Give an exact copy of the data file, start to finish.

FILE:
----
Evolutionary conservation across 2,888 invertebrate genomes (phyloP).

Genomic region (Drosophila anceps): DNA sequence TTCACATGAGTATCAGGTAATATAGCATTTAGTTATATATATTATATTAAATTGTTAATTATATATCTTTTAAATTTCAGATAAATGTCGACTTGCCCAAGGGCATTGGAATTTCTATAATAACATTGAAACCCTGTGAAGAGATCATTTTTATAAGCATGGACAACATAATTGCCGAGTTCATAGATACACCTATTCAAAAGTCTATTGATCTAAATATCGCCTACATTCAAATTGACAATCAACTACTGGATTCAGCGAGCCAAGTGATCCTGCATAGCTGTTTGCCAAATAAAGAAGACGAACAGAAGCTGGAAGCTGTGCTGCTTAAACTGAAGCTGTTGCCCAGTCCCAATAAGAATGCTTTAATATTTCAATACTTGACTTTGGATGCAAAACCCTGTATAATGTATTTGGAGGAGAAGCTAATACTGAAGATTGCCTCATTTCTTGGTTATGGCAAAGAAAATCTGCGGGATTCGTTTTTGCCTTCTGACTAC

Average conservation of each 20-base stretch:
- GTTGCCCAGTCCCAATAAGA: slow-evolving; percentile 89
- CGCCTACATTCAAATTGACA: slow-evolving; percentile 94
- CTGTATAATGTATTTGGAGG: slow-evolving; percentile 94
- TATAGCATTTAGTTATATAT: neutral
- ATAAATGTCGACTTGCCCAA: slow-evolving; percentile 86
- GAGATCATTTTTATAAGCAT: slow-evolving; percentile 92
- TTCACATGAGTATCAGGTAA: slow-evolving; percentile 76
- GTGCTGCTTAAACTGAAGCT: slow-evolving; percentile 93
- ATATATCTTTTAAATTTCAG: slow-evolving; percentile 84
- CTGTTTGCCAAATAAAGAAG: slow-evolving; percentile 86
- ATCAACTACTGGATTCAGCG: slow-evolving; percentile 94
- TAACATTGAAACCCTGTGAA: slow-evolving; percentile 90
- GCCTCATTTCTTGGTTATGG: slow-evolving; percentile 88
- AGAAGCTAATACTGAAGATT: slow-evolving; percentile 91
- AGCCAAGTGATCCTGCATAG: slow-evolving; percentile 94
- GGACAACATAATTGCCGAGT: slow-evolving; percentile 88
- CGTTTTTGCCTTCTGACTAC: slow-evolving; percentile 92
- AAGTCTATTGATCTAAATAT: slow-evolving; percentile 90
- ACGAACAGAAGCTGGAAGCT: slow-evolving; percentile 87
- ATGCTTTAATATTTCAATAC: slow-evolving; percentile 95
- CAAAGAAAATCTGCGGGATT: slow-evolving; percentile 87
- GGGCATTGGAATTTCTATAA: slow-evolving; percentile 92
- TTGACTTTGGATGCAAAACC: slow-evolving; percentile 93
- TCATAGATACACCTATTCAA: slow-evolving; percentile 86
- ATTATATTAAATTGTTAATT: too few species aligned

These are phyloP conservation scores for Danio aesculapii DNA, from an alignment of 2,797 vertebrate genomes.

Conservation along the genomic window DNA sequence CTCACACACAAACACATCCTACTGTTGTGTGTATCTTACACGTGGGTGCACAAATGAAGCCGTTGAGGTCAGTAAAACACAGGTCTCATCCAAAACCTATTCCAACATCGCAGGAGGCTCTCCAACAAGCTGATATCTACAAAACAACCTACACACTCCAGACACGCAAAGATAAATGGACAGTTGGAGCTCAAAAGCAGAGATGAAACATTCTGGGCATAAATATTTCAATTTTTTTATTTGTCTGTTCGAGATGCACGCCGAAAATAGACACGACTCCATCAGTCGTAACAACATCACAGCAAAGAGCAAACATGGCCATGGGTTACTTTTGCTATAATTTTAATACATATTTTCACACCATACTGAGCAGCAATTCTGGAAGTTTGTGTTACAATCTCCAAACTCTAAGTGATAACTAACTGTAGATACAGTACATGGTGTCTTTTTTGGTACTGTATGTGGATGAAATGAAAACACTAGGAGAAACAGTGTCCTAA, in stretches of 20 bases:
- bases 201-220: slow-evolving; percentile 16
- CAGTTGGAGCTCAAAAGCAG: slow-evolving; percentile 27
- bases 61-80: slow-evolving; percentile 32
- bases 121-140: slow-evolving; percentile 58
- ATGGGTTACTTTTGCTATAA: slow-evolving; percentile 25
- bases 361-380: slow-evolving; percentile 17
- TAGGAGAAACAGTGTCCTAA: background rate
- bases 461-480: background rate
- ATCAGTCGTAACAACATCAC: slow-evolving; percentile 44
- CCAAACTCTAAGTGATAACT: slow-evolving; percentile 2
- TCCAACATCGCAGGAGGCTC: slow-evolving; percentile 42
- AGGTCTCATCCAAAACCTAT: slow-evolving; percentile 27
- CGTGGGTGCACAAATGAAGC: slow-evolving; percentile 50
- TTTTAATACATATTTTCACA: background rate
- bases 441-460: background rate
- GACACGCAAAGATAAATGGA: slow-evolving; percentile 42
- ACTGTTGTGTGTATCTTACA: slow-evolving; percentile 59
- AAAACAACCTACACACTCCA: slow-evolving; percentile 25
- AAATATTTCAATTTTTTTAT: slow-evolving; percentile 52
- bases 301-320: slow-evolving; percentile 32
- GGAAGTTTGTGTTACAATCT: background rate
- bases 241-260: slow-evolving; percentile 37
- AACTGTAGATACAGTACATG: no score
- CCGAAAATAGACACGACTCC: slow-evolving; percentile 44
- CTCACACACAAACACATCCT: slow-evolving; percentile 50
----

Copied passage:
Evolutionary conservation across 2,888 invertebrate genomes (phyloP).

Genomic region (Drosophila anceps): DNA sequence TTCACATGAGTATCAGGTAATATAGCATTTAGTTATATATATTATATTAAATTGTTAATTATATATCTTTTAAATTTCAGATAAATGTCGACTTGCCCAAGGGCATTGGAATTTCTATAATAACATTGAAACCCTGTGAAGAGATCATTTTTATAAGCATGGACAACATAATTGCCGAGTTCATAGATACACCTATTCAAAAGTCTATTGATCTAAATATCGCCTACATTCAAATTGACAATCAACTACTGGATTCAGCGAGCCAAGTGATCCTGCATAGCTGTTTGCCAAATAAAGAAGACGAACAGAAGCTGGAAGCTGTGCTGCTTAAACTGAAGCTGTTGCCCAGTCCCAATAAGAATGCTTTAATATTTCAATACTTGACTTTGGATGCAAAACCCTGTATAATGTATTTGGAGGAGAAGCTAATACTGAAGATTGCCTCATTTCTTGGTTATGGCAAAGAAAATCTGCGGGATTCGTTTTTGCCTTCTGACTAC

Average conservation of each 20-base stretch:
- GTTGCCCAGTCCCAATAAGA: slow-evolving; percentile 89
- CGCCTACATTCAAATTGACA: slow-evolving; percentile 94
- CTGTATAATGTATTTGGAGG: slow-evolving; percentile 94
- TATAGCATTTAGTTATATAT: neutral
- ATAAATGTCGACTTGCCCAA: slow-evolving; percentile 86
- GAGATCATTTTTATAAGCAT: slow-evolving; percentile 92
- TTCACATGAGTATCAGGTAA: slow-evolving; percentile 76
- GTGCTGCTTAAACTGAAGCT: slow-evolving; percentile 93
- ATATATCTTTTAAATTTCAG: slow-evolving; percentile 84
- CTGTTTGCCAAATAAAGAAG: slow-evolving; percentile 86
- ATCAACTACTGGATTCAGCG: slow-evolving; percentile 94
- TAACATTGAAACCCTGTGAA: slow-evolving; percentile 90
- GCCTCATTTCTTGGTTATGG: slow-evolving; percentile 88
- AGAAGCTAATACTGAAGATT: slow-evolving; percentile 91
- AGCCAAGTGATCCTGCATAG: slow-evolving; percentile 94
- GGACAACATAATTGCCGAGT: slow-evolving; percentile 88
- CGTTTTTGCCTTCTGACTAC: slow-evolving; percentile 92
- AAGTCTATTGATCTAAATAT: slow-evolving; percentile 90
- ACGAACAGAAGCTGGAAGCT: slow-evolving; percentile 87
- ATGCTTTAATATTTCAATAC: slow-evolving; percentile 95
- CAAAGAAAATCTGCGGGATT: slow-evolving; percentile 87
- GGGCATTGGAATTTCTATAA: slow-evolving; percentile 92
- TTGACTTTGGATGCAAAACC: slow-evolving; percentile 93
- TCATAGATACACCTATTCAA: slow-evolving; percentile 86
- ATTATATTAAATTGTTAATT: too few species aligned

These are phyloP conservation scores for Danio aesculapii DNA, from an alignment of 2,797 vertebrate genomes.

Conservation along the genomic window DNA sequence CTCACACACAAACACATCCTACTGTTGTGTGTATCTTACACGTGGGTGCACAAATGAAGCCGTTGAGGTCAGTAAAACACAGGTCTCATCCAAAACCTATTCCAACATCGCAGGAGGCTCTCCAACAAGCTGATATCTACAAAACAACCTACACACTCCAGACACGCAAAGATAAATGGACAGTTGGAGCTCAAAAGCAGAGATGAAACATTCTGGGCATAAATATTTCAATTTTTTTATTTGTCTGTTCGAGATGCACGCCGAAAATAGACACGACTCCATCAGTCGTAACAACATCACAGCAAAGAGCAAACATGGCCATGGGTTACTTTTGCTATAATTTTAATACATATTTTCACACCATACTGAGCAGCAATTCTGGAAGTTTGTGTTACAATCTCCAAACTCTAAGTGATAACTAACTGTAGATACAGTACATGGTGTCTTTTTTGGTACTGTATGTGGATGAAATGAAAACACTAGGAGAAACAGTGTCCTAA, in stretches of 20 bases:
- bases 201-220: slow-evolving; percentile 16
- CAGTTGGAGCTCAAAAGCAG: slow-evolving; percentile 27
- bases 61-80: slow-evolving; percentile 32
- bases 121-140: slow-evolving; percentile 58
- ATGGGTTACTTTTGCTATAA: slow-evolving; percentile 25
- bases 361-380: slow-evolving; percentile 17
- TAGGAGAAACAGTGTCCTAA: background rate
- bases 461-480: background rate
- ATCAGTCGTAACAACATCAC: slow-evolving; percentile 44
- CCAAACTCTAAGTGATAACT: slow-evolving; percentile 2
- TCCAACATCGCAGGAGGCTC: slow-evolving; percentile 42
- AGGTCTCATCCAAAACCTAT: slow-evolving; percentile 27
- CGTGGGTGCACAAATGAAGC: slow-evolving; percentile 50
- TTTTAATACATATTTTCACA: background rate
- bases 441-460: background rate
- GACACGCAAAGATAAATGGA: slow-evolving; percentile 42
- ACTGTTGTGTGTATCTTACA: slow-evolving; percentile 59
- AAAACAACCTACACACTCCA: slow-evolving; percentile 25
- AAATATTTCAATTTTTTTAT: slow-evolving; percentile 52
- bases 301-320: slow-evolving; percentile 32
- GGAAGTTTGTGTTACAATCT: background rate
- bases 241-260: slow-evolving; percentile 37
- AACTGTAGATACAGTACATG: no score
- CCGAAAATAGACACGACTCC: slow-evolving; percentile 44
- CTCACACACAAACACATCCT: slow-evolving; percentile 50